BC Historical Newspapers

BC Historical Newspapers Logo

BC Historical Newspapers

Kootenay Mail Oct 5, 1895

Item Metadata


JSON: xkootmail-1.0181888.json
JSON-LD: xkootmail-1.0181888-ld.json
RDF/XML (Pretty): xkootmail-1.0181888-rdf.xml
RDF/JSON: xkootmail-1.0181888-rdf.json
Turtle: xkootmail-1.0181888-turtle.txt
N-Triples: xkootmail-1.0181888-rdf-ntriples.txt
Original Record: xkootmail-1.0181888-source.json
Full Text

Full Text

finest Cashmore Sucku  0 CO
Extra heavy wool do. > 0 50
Best quality  Shetland. wool
Underwear, per suit Ai.23
Fi west nat. wool' "        i 00
Braces, per pair, 30e. and 40c.
 :o: ���	
The English Trading Co.
i  -A V- ...
C. fc. SHAW,
Customs Broker,
VoL 2.���No. 26.
$2.00 a Year.
stttt**' rrs sroxrm.
Kootenay Lodge
No. 15A.F. & A.M.
���   ���
Goods bought rig-tit out;  no com.
immediate returns. "'
furnished free upon ���
i^-l-'^ *ofi*cst. ,' , <ii
"tff.diQ    ^There is HO DUTY on Furs or any
''i$3 other goods'wc handle. , ' ,,
*S?q    --"""J-Write' for Circnlar griving- Ship- * *
-���^l-iiinir -Directions dud LATES'J? MA��-
"^*~" 's.v.1- *?sice~.
,        ,-
I   f
' Incorporated.
200-212 First Avenue North,
\".~ 3": hi'Mti St. SO Iau-r'.cy St.
173 l'riiiun St.    '
The regular meeting
are held in the Mas-
s=-W<iH. on the third
Monday, in caoli
month at 8 p. ni.
Visiting brethren
cunlinlly welcomed.
Regular mcetiii*;i* arc lield
in Oddfellows' Hull every
, Tliursiliiy night nt eight
fl o'clock.   VIMtiii-i- brothers
cordially welcomed.
It. S. WIU��30N. N.G.       K. O. LEWIS, Sue,
Loyal Orango Lodge No. 1658.
Regular meetings are held in
lhe Odd Fellows' Hall on the
second and fourth Wednesdtiy's
of each month at 7:30 p. in.
Visiting brethren arc cordiully
invited. *
W.M.   *       Rcc. Scoy.
The Confederation
.    A. McNEIL,
Front Street, Itevelstoke.
Haircut, 25c;  Bath, 50c; Six Shaving
Tickets for $1.00.
Capital and Assets Oyer
Before Insuring you should, see
,  Model Policv Contract
issued by the above
Conipany.   v
Insurance,at Risk Over
Full particulars on application to-Agehts :
'  T.L. HAIG, ' - J.
D. BREEZE,,    ���
General Ajjent for B.C., Vancouver.
33. C
Stockholm House.
.TORN STONE, Phop'rietok.
The Dining Room is furnished with the best the
''*.'' Market: affords.
ABIIAH.AMSON BROS., Phoi-kiktoks.
First-class Table
*    '      Telephone
Good Beds  ���  Fire-proof Safe
'Bus Meets all Trains;
.ABRAHAMSON   BROS., Piiopriktors.
Everything new and First=class in all Respects.
Tiis House is stocked with the Finest Wines and Cigars in the Market
TTUDTjrr x._A-Is:e cit^t, e_o.
Lardeau & Slocan Prospects Wanted.
 Sample*   tested from	
 1 lb.  to I ton in weight	
Vancouver, B.C.
0 c
i    .      3' for 25c. l
h P
h   T & B Etc.    &
) a
All   Assays   made
Ccrtifieaf oh  forwarded
1 hi pii cute,
re Iiii vn.
* ,    a���'-0'��� "A 'i
Repairing Neatly & Promptly Executed.
���-   - -FURNITURE/,,' ';   ���
Doops, Sashes & Blinds.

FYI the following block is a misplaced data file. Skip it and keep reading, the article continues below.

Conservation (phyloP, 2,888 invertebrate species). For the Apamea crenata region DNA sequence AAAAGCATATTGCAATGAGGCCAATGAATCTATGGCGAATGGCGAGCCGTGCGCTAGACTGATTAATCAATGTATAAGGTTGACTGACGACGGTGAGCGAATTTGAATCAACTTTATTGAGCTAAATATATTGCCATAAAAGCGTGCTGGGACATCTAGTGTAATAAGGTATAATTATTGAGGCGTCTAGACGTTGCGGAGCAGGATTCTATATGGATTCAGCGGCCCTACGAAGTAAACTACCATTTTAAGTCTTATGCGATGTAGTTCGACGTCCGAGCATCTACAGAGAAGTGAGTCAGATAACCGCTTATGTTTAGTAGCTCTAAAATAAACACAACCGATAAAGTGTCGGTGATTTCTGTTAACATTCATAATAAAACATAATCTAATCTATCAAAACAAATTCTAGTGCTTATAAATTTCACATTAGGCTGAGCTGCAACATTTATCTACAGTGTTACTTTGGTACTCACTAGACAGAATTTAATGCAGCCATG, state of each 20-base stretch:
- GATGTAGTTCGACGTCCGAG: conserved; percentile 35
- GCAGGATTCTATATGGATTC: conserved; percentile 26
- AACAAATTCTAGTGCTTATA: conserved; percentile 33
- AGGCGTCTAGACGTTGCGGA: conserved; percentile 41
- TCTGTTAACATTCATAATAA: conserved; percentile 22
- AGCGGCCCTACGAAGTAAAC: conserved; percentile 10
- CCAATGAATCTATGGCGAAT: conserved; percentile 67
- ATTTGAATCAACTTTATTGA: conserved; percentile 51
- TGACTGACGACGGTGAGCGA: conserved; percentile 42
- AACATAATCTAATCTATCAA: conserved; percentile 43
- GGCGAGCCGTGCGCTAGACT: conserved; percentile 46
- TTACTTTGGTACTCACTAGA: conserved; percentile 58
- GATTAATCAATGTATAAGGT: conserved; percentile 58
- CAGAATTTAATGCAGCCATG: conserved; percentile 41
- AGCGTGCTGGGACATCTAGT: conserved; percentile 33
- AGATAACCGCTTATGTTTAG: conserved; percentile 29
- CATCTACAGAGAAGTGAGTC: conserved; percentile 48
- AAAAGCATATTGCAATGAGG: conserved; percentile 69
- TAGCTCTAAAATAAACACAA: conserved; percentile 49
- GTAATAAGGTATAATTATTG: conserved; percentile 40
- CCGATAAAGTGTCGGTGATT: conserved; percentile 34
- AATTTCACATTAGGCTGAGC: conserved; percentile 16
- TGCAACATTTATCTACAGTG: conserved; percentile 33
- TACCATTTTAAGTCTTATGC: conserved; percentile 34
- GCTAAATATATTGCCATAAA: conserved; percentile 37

R. HOWSON,   ;
.    . * REVELSTOKE	
Appow   Lake.
IS now -"open at those Celebrated Hot
- Springs for the accommodation of guests..
Rates $1,50 to $2.53 a day. Baths'25 cents'
each or five for $1.* .Special rates' to families
'or by tho month can he arranged.
-Dawson, Crad<loclt.'<5��'Co.
A very nice heifer, 21- years ,o)d.
Applv tu Dave Hull, nt "Hall's' Laud-
in.'. " - MAT. BARTH. -'
i   :mzJa_:r,io:n"   i
;   - (Capt. Uobt. Sanderson) ;
Observer , Advocates   the   Claims   of
*' This Burg as a Distributing Point-
. Sut,���Considerable discussion is
going on us to the locution of a wholesale* distributing center for.West Kootenay, and it is generally conceded that
such a. point is necessary and is
warranted hy tlie ever increasing trade
of what, before long will be the most
important mining country on the
continent. The location of such a
center should be made at the most
coniiiianding position, a point readily
accessible by rail and water routes, and
backed up and siiriounded by natural
resources capable of great and lasting
exp.-in-ion. "Many of the towns of
Kootenay have laudable aspirations
and ambitions in this direction, but
few of them possess ��� the necessary
( The Nelson Tribune is. advocating
the. claims of Nelson, but if its editor
calmly reviewed the situation he could
readily convince himself that Nelson's
isolated position^ and being in the
extreme .southern end of . the district
makes her unsuitable. To make Nelson a distributing point would require
a large railway system specially constructed for tbe purpose of buildinglip
Nelson without reference to the requirements ��� of the country. ; ' Tlie.
Crow's Nest1 railway would have to
make a great detour, ctossing the
'Kootenay river near the boundary-
line and coming into - Nelson either
from the south or along the rugged
shores of Kootenay lake.    ��
In this connection T wish tb lay before your readers some of Ilevelstoke's
good points. That Itevelstoke has all